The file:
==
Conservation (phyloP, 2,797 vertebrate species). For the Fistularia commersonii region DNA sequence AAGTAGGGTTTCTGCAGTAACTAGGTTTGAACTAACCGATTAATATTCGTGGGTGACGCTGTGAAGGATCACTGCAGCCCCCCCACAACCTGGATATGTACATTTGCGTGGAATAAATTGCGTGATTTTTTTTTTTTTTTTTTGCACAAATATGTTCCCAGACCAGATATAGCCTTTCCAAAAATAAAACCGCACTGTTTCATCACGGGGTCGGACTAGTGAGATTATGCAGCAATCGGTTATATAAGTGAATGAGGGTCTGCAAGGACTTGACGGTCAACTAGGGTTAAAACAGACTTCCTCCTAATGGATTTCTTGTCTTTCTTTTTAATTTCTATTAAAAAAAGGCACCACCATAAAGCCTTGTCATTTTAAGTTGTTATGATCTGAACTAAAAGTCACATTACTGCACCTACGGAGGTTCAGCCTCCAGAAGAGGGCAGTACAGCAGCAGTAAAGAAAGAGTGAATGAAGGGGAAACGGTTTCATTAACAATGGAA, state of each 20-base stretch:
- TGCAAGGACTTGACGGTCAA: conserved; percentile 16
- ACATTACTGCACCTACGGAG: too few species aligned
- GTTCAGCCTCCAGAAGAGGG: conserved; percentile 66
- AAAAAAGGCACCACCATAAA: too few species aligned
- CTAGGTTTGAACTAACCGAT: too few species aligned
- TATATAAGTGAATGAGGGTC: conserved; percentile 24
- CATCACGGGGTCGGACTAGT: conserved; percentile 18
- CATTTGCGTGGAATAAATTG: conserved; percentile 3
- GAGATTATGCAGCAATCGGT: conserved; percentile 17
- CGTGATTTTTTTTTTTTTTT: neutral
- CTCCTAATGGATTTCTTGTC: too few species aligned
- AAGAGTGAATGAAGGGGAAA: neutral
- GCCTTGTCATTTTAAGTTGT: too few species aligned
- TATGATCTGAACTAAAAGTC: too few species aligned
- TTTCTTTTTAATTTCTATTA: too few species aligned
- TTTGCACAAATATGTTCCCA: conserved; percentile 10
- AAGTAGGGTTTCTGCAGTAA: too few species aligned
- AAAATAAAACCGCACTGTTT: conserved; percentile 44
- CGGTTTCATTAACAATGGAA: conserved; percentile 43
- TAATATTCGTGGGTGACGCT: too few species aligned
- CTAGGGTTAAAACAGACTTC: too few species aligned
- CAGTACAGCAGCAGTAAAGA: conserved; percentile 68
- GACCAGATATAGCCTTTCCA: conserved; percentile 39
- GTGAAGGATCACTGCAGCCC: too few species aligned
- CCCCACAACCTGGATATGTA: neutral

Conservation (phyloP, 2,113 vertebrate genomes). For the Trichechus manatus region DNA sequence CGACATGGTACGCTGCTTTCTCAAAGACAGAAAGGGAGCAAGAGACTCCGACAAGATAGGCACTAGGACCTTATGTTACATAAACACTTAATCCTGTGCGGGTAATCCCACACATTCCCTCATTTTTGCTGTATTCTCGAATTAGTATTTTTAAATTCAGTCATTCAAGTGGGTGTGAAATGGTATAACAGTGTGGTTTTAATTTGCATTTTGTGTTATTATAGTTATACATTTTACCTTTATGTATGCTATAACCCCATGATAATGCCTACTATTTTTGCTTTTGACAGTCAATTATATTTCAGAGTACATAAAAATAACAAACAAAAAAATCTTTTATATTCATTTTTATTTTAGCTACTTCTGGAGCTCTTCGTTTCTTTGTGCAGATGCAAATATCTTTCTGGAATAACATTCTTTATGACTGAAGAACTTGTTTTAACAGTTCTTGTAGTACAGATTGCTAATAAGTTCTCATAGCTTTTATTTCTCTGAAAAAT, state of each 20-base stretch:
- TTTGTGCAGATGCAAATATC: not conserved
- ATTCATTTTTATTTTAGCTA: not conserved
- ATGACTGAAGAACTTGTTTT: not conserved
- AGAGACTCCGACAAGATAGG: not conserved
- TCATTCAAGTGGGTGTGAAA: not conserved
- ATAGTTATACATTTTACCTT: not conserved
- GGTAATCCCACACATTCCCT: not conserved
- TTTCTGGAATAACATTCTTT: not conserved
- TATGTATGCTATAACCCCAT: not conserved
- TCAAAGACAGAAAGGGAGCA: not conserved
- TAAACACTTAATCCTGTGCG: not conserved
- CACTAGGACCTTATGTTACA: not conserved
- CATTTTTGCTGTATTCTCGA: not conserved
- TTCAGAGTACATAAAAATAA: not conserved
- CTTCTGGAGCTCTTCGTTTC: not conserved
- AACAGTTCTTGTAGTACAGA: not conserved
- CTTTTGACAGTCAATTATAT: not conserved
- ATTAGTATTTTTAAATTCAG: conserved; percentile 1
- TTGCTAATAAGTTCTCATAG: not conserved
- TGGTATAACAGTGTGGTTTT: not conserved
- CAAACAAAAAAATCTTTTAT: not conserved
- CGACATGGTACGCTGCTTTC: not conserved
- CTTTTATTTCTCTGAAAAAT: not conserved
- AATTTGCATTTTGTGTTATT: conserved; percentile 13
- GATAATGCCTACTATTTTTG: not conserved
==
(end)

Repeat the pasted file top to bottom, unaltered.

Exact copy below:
Conservation (phyloP, 2,797 vertebrate species). For the Fistularia commersonii region DNA sequence AAGTAGGGTTTCTGCAGTAACTAGGTTTGAACTAACCGATTAATATTCGTGGGTGACGCTGTGAAGGATCACTGCAGCCCCCCCACAACCTGGATATGTACATTTGCGTGGAATAAATTGCGTGATTTTTTTTTTTTTTTTTTGCACAAATATGTTCCCAGACCAGATATAGCCTTTCCAAAAATAAAACCGCACTGTTTCATCACGGGGTCGGACTAGTGAGATTATGCAGCAATCGGTTATATAAGTGAATGAGGGTCTGCAAGGACTTGACGGTCAACTAGGGTTAAAACAGACTTCCTCCTAATGGATTTCTTGTCTTTCTTTTTAATTTCTATTAAAAAAAGGCACCACCATAAAGCCTTGTCATTTTAAGTTGTTATGATCTGAACTAAAAGTCACATTACTGCACCTACGGAGGTTCAGCCTCCAGAAGAGGGCAGTACAGCAGCAGTAAAGAAAGAGTGAATGAAGGGGAAACGGTTTCATTAACAATGGAA, state of each 20-base stretch:
- TGCAAGGACTTGACGGTCAA: conserved; percentile 16
- ACATTACTGCACCTACGGAG: too few species aligned
- GTTCAGCCTCCAGAAGAGGG: conserved; percentile 66
- AAAAAAGGCACCACCATAAA: too few species aligned
- CTAGGTTTGAACTAACCGAT: too few species aligned
- TATATAAGTGAATGAGGGTC: conserved; percentile 24
- CATCACGGGGTCGGACTAGT: conserved; percentile 18
- CATTTGCGTGGAATAAATTG: conserved; percentile 3
- GAGATTATGCAGCAATCGGT: conserved; percentile 17
- CGTGATTTTTTTTTTTTTTT: neutral
- CTCCTAATGGATTTCTTGTC: too few species aligned
- AAGAGTGAATGAAGGGGAAA: neutral
- GCCTTGTCATTTTAAGTTGT: too few species aligned
- TATGATCTGAACTAAAAGTC: too few species aligned
- TTTCTTTTTAATTTCTATTA: too few species aligned
- TTTGCACAAATATGTTCCCA: conserved; percentile 10
- AAGTAGGGTTTCTGCAGTAA: too few species aligned
- AAAATAAAACCGCACTGTTT: conserved; percentile 44
- CGGTTTCATTAACAATGGAA: conserved; percentile 43
- TAATATTCGTGGGTGACGCT: too few species aligned
- CTAGGGTTAAAACAGACTTC: too few species aligned
- CAGTACAGCAGCAGTAAAGA: conserved; percentile 68
- GACCAGATATAGCCTTTCCA: conserved; percentile 39
- GTGAAGGATCACTGCAGCCC: too few species aligned
- CCCCACAACCTGGATATGTA: neutral

Conservation (phyloP, 2,113 vertebrate genomes). For the Trichechus manatus region DNA sequence CGACATGGTACGCTGCTTTCTCAAAGACAGAAAGGGAGCAAGAGACTCCGACAAGATAGGCACTAGGACCTTATGTTACATAAACACTTAATCCTGTGCGGGTAATCCCACACATTCCCTCATTTTTGCTGTATTCTCGAATTAGTATTTTTAAATTCAGTCATTCAAGTGGGTGTGAAATGGTATAACAGTGTGGTTTTAATTTGCATTTTGTGTTATTATAGTTATACATTTTACCTTTATGTATGCTATAACCCCATGATAATGCCTACTATTTTTGCTTTTGACAGTCAATTATATTTCAGAGTACATAAAAATAACAAACAAAAAAATCTTTTATATTCATTTTTATTTTAGCTACTTCTGGAGCTCTTCGTTTCTTTGTGCAGATGCAAATATCTTTCTGGAATAACATTCTTTATGACTGAAGAACTTGTTTTAACAGTTCTTGTAGTACAGATTGCTAATAAGTTCTCATAGCTTTTATTTCTCTGAAAAAT, state of each 20-base stretch:
- TTTGTGCAGATGCAAATATC: not conserved
- ATTCATTTTTATTTTAGCTA: not conserved
- ATGACTGAAGAACTTGTTTT: not conserved
- AGAGACTCCGACAAGATAGG: not conserved
- TCATTCAAGTGGGTGTGAAA: not conserved
- ATAGTTATACATTTTACCTT: not conserved
- GGTAATCCCACACATTCCCT: not conserved
- TTTCTGGAATAACATTCTTT: not conserved
- TATGTATGCTATAACCCCAT: not conserved
- TCAAAGACAGAAAGGGAGCA: not conserved
- TAAACACTTAATCCTGTGCG: not conserved
- CACTAGGACCTTATGTTACA: not conserved
- CATTTTTGCTGTATTCTCGA: not conserved
- TTCAGAGTACATAAAAATAA: not conserved
- CTTCTGGAGCTCTTCGTTTC: not conserved
- AACAGTTCTTGTAGTACAGA: not conserved
- CTTTTGACAGTCAATTATAT: not conserved
- ATTAGTATTTTTAAATTCAG: conserved; percentile 1
- TTGCTAATAAGTTCTCATAG: not conserved
- TGGTATAACAGTGTGGTTTT: not conserved
- CAAACAAAAAAATCTTTTAT: not conserved
- CGACATGGTACGCTGCTTTC: not conserved
- CTTTTATTTCTCTGAAAAAT: not conserved
- AATTTGCATTTTGTGTTATT: conserved; percentile 13
- GATAATGCCTACTATTTTTG: not conserved